Principles of Islamic Jurisprudence by MH kamali

When the prophet was alive the necessary guidance and

Info iconThis preview shows page 1. Sign up to view the full content.

View Full Document Right Arrow Icon
This is the end of the preview. Sign up to access the rest of the document.

Unformatted text preview: y guidance and solutions to problems were obtained either through divine revelation, or his direct ruling. Similarly, during the period following the demise of the Prophet, the Companions remained in close contact with the teachings of the Prophet and their decisions were mainly inspired by his precedent. Their proximity to the source and intimate knowledge of the events provided them with the authority to rule on practical problems without there being a pressing need for methodology. [Khallaf, 'Ilm, p. 16; Abu Zahrah, Usul, pp. 16-17] However, with the expansion of the territorial domain of Islam, the Companions were dispersed and direct access to them became increasingly difficult. With this, the possibility of confusion and error in the understanding of the textual sources became more prominent. Disputation and diversity of juristic thought in different quarters accentuated the need for clear guidelines, and the time was ripe for al-Shafi'i to articulate the methodology of usul al-fiqh. AlShafii came on the scene when juristic controversy had become prevalent between the jurists of Madinah and Iraq, respectively known as Ahl al-Hadith and Ahl al-Ra'y. This was also a time when the ulema of Hadith had succeeded in their efforts to collect and document the Hadith. Once the fuqaha were assured of the subject matter of the Sunnah, they began to elaborate the law, and hence the need for methodology to regulate ijtihad became increasingly apparent. The consolidation of usul al-fiqh as a Shariah discipline was, in other words, a logical conclusion of the compilation of the vast literature of Hadith. [Cf. Badran, Usul, P. 12.] Principles of Islamic Jurisprudence ~ Kamali 14 [Cf. Abu [Khallaf, 'Ilm, p. 16; And finally among the factors which prompted al-Shafi'i into refining the legal theory of usul al-fiqh was the extensive influx of non-Arabs into Islamic territories and the disconcerting influence that this brought on the legal and cultural traditions of Islam. Al-Shafi'i was anxious to preserve the purity of the Shariah and of the language of the Quran. In his Risalah, al-Shafi'i enacted guidelines for ijtihad and expounded the rules governing the Khaas and the 'Aam, the nasikh and the mansukh, and articulated the principles governing ijma' and qiyas. He expounded the rules of relying on the solitary Hadith (khabar al-wahid) and its value in the determination of the ahkam. Al-Shafii refuted the validity of istihsan and considered it to be no more than an arbitrary exercise in law-making. Admittedly al-Shafii was not the first to address these matters, but it is widely acknowledged that he brought a coherence to usul alfiqh, which had hitherto remained scattered and unconsolidated. [Cf. Badran, Usul, P. 14.] It will be noted in this connection that the Shi'i ulema have claimed that their fifth Imam, Muhammad al-Baqir, and his son and successor, Ja'far al-Sadiq, were the first to write on the subject of usul. According to Abu Zahrah, who has written ext...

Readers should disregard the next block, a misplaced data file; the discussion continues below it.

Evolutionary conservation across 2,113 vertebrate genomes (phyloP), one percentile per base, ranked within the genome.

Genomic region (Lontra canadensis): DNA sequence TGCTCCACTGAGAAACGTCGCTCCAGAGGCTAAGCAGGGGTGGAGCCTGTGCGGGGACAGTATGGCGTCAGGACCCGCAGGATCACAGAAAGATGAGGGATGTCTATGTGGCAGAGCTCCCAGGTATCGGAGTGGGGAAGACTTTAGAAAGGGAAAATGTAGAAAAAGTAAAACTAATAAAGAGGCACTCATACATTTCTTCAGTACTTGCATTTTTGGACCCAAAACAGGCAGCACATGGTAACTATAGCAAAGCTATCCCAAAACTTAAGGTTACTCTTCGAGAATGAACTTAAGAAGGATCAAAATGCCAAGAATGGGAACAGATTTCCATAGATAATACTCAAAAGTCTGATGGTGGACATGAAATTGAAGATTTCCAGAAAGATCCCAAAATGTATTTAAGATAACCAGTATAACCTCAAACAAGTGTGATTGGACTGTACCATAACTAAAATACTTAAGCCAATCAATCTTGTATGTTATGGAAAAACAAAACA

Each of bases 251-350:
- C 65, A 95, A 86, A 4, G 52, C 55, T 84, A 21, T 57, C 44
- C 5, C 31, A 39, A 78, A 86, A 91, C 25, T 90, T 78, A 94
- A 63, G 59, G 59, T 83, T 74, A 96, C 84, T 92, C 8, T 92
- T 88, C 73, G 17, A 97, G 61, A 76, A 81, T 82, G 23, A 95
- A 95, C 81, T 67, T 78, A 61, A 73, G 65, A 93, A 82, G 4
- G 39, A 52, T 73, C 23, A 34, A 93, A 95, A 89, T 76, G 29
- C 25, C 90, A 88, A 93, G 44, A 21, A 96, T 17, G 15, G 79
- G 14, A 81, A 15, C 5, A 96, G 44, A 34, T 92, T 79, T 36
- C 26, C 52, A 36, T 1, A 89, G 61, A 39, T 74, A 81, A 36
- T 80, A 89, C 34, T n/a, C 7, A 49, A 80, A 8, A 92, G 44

View Full Document

Ask a homework question - tutors are online